Perhaps the first thing to be said about decorum is that it is now viewed as an old-fashioned thing. Even to admit it is a criterion at all seems like trying to bring back what is no longer tenable, like Miss Thorne’s keenness for quintain. Decorum is what persons who do not want to admit that things are no longer as they once were or who fail to understand that for better or for worse we must deal with the way they are now think will bring back better times. Decorum is an old concept, it is broken or worn-out, it is and idea that can only apply in certain circumstances which anybody can see no longer exist.
This, the entertainment view of decorum—I will call it, is an unexamined attitude adopted simply under the influence of a generally prevailing attitude toward anything that has not been associated with a gadget launched in the last few weeks. Technopoly encourages this. This view is simply the prejudice of the day of what we may very loosely call American culture, which when it goes to church we may with some accuracy call evangelicalism.
But thinking persons will not agree with this easy dismissal of decorum. Decorum is the seemly conduct of public affairs, and as usual with aesthetic considerations, there’s more to it than meets the eye. But this is why it is complex: it is aesthetic, and we have in our day to argue even about the importance of this consideration, let alone the criteria. One may still encounter persons who agree that things ought to be done with decorum. But try to disagree with anybody’s views of decorum; you will find there is no subsequent conversation about the criteria: it is not entertained. The result is that speaking of the criteria for seemly conduct is either something not to be taken seriously, or it is something about which polite persons cannot consciously disagree. Decorum is, then, often what we have always assumed it to be, but to enter into judgment with these conflicting assumptions is to, in a way, violate our own standards of decorum, for those who have any. This is a bit fatal to the enterprise of having a common sense of what is seemly conduct.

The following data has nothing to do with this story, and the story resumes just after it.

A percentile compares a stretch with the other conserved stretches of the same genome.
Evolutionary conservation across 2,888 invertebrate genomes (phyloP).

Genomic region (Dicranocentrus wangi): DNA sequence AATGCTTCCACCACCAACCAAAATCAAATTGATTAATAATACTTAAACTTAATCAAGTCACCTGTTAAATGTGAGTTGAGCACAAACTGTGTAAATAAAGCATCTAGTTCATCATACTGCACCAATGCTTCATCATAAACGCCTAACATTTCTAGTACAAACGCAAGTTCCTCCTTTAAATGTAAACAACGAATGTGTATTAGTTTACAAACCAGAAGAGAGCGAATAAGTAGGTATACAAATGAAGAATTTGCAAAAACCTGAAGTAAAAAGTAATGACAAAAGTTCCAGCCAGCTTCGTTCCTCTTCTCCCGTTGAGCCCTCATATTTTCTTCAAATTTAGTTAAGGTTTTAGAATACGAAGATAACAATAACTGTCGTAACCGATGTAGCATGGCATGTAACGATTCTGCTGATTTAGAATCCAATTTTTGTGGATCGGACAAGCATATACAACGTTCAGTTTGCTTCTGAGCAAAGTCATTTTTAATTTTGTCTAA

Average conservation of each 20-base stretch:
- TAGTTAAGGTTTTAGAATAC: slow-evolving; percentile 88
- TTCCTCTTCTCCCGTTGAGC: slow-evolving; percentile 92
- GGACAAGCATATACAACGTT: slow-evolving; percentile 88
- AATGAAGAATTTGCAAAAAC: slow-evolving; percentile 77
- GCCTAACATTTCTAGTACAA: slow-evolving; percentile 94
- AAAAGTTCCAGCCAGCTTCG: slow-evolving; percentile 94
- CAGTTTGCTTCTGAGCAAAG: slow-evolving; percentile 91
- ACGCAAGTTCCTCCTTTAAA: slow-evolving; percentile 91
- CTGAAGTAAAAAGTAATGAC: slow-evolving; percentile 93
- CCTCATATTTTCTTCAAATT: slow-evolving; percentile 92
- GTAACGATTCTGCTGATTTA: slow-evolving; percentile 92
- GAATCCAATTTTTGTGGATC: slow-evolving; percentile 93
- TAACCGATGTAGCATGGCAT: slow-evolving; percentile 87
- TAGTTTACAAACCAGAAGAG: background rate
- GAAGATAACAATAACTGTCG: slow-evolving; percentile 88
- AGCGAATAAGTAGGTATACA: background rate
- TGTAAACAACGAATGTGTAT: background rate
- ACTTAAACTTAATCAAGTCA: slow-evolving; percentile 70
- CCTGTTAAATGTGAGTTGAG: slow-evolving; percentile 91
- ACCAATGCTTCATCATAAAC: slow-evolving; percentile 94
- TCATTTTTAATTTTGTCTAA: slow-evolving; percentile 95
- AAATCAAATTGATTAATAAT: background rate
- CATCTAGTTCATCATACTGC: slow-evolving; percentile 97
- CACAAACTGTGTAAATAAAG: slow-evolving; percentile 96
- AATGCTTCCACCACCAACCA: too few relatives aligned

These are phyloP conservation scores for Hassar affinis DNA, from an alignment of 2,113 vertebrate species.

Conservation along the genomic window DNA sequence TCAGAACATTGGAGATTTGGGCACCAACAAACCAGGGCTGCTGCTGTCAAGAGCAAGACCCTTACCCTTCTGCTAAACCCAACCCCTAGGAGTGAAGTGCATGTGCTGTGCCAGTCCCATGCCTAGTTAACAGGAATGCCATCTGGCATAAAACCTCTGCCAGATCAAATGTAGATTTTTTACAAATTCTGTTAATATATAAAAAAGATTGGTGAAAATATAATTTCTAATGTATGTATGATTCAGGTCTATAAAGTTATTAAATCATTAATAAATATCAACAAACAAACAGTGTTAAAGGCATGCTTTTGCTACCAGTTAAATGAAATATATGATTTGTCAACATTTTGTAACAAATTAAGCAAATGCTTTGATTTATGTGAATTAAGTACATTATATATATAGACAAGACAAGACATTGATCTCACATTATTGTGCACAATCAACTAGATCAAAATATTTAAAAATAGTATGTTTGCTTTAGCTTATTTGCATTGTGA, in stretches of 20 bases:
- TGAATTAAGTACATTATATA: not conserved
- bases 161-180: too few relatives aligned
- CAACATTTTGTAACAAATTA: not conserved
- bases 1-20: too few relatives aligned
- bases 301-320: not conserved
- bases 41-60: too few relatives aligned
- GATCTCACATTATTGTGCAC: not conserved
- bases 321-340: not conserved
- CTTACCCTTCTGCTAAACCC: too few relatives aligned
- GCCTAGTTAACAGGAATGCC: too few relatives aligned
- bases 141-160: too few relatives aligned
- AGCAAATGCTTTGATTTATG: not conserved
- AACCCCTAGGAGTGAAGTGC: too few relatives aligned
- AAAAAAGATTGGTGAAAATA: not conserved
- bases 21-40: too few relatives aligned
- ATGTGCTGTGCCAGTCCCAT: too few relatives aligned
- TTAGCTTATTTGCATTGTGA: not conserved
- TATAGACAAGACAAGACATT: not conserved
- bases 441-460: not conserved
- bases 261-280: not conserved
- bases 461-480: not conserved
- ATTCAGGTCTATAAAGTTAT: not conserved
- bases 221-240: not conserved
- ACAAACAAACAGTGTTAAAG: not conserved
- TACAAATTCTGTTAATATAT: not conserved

So I think we need to get to the place where decorum is better understood. It is like modesty. There are persons loose in this world who believe modesty is about how much of your body is shown, merely. It sets up a conflict between aesthetic considerations and considerations of propriety, as if these were separate things. What is missing is a consideration of what modesty is in itself, which upon examination I think will be found to be a consideration of the ethics of aesthetics. Where it examined and found to be chiefly and attitude, a cause of which one’s clothing, demeanor and many other things are effects, perhaps the aesthetics, the seemliness of appearance would not end up as roughly handled, and the cause of modesty not quite so easily cast by the way. At least that is what I think.